I'm not sure poor people renting nice things is pure materialism as much as it is hopelessness.  When one doesn't believe they have a chance at a successful future, there isn't much incentive to save money.  This goes double for anyone who gets their income from criminal activity. Talk to poor people about smoking and how it is a drain on their wallet and health, and they will often respond with both an acknowledgement that you are correct as well as a presenting their habit as some type of defiance against their lot in life.  Smoking feels good now, and they will be a paycheck or two away from the streets whether they quit or not.

Of course I'm not saying they are right to think this way, as they would all be better off if they made good decisions. You can see this kind of behavior in other ways in other walks of life as well. It isn't restricted to being poor.  People who don't think they will find love not bothering to make themselves more attractive, etc.
2013-03-12 12:55:43 PM
1 votes:
Reminds me of the awful 1982 song by Charlene. In "I've Never Been to Me" she endlessly brags about all the crazy things she's done in her youth and then preaches about the evils of "subtle whoring."
2013-03-12 12:44:58 PM
1 votes:

Ambitwistor: "It Would Be Great if Millionaires Didn't Lecture Us on 'Living With Less'"



Oh man, that article hit the nail on the head perfectly.
2013-03-12 12:37:28 PM
1 votes:
All you need to have done to see the epidemic of materialism was to drive through south central Los Angeles on any weekend, preferably holiday weekend, before the 2007/2008 crash and look at the cars the people who live there drive. It seemed that a double-digit percentage of people that live in the LA Slums at one point owned a Cadillac Escalade. Their homes usually had bars on the windows and the yards were not well maintained. However, their mobile-status symbol which they had probably not made regular payments on, let them drive anywhere in LA and appear "wealthy".

Materialism run amok, L.A. is the heart of it all.
2013-03-12 12:28:16 PM
1 votes:

Magnanimous_J: lostcat: I couldn't help but imagine all those cars leaving in a steady stream; returning to houses and apartments that slowly filled up with new things, while old things made their way to the dump.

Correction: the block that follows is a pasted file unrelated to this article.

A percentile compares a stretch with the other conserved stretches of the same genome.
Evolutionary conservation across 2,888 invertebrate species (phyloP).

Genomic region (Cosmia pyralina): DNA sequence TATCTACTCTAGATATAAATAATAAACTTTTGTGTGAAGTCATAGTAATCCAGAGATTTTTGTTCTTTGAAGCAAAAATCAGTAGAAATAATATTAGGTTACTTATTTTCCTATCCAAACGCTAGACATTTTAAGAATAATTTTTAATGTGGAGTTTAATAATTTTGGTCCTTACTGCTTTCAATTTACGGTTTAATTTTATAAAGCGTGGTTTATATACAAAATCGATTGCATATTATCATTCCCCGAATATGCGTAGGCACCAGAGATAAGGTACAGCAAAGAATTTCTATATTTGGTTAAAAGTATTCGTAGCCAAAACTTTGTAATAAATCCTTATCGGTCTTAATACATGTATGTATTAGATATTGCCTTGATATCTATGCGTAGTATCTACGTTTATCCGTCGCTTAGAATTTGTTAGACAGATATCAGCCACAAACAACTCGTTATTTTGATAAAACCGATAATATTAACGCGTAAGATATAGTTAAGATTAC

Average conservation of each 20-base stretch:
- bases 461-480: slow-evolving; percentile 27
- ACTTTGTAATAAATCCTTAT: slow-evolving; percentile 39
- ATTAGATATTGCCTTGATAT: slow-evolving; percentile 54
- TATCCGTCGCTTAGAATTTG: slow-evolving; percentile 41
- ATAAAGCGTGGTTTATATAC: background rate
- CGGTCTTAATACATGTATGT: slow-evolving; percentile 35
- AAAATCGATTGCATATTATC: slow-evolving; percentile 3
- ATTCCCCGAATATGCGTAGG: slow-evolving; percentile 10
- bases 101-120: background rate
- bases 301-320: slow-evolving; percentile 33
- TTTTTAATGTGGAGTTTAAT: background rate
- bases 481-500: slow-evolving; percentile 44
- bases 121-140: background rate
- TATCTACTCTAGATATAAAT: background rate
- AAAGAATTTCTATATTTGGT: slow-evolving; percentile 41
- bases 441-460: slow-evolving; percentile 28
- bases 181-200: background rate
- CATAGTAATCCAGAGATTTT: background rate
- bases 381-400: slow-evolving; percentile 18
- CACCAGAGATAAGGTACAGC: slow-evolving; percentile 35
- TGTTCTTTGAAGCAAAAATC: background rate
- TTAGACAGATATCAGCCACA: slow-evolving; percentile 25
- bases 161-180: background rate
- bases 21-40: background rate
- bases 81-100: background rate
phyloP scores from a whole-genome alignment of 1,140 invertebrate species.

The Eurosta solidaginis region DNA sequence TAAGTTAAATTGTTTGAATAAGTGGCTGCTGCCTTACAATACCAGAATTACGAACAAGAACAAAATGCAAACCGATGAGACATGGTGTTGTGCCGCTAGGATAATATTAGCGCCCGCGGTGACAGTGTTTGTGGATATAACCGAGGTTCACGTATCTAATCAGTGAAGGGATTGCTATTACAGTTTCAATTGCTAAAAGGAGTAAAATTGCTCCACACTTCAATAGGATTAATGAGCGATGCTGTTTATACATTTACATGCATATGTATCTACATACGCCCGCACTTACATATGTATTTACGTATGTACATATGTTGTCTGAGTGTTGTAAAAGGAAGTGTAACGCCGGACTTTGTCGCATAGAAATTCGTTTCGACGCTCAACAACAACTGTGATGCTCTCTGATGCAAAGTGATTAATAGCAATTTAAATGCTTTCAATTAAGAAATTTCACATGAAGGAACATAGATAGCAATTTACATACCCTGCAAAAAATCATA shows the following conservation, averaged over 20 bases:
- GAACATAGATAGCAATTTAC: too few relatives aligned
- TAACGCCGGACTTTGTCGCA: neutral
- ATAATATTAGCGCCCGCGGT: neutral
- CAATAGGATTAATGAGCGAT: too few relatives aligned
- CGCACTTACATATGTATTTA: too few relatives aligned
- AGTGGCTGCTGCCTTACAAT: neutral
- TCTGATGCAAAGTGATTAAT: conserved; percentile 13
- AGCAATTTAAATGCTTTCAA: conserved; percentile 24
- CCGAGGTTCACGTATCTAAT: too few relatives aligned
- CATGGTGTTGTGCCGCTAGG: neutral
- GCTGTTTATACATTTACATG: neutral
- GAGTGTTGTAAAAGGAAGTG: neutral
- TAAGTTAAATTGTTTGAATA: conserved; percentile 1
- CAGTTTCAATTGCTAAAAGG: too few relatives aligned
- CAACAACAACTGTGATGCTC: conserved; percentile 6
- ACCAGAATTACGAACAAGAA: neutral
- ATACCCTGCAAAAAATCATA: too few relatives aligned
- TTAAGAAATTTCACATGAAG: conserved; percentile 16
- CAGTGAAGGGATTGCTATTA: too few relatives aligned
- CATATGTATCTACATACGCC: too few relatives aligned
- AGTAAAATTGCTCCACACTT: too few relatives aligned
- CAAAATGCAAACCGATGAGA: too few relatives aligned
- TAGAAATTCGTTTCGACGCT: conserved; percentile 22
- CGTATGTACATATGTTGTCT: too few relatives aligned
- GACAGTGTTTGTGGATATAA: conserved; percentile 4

Everything in the universe is cyclical. Stars form, live, supernova and disperse the elements that coalesce into the solar system that is born in its place.

Stagnancy in anything is unnatural.


You start dying when you stop changing. That's my theory at least.
2013-03-12 12:25:34 PM
1 votes:

WTF Indeed: Lumpmoose: A phone isn't supposed to "excite" you or improve your emotional state.  You sound farked up in the head in a way that shouldn't be blamed on materialism.  See a therapist.  Moving from one extreme to the other doesn't make you wise.

The problem is he is like many people who don't have the money to upgrade their lives yet still feel the need to do it anyway.  So instead of writing an article about this problem, he wrote one about how stuff doesn't buy happiness while sitting in his $2,000-a month NYC apartment.


UGH. A friend of mine is going through a depression, which of course is really serious but he's become such a prick. He goes to me all knowingly and haughty: "Money doesn't buy you happiness". I told him that I agree, and that is why even though I can make double my salary in corporate, I prefer my independent contractor lifestyle. I take happiness and lifestyle over money. But he kept on behaving like I have NO IDEA what he was talking about. And so basically I said, "Really? Money doesn't make you happy? That's rich, coming from a guy wearing a Rolex who lives in a $600k 1 bedroom. Seriously, why don't you ask how happy your salary would make your maid?"

His wife (who is grew up in a very working class lifestyle in the Midwest) busted out laughing.
2013-03-12 12:14:17 PM
1 votes:

Pocket Ninja: His description of Olga makes me think his life trajectory is actually closer to something like this: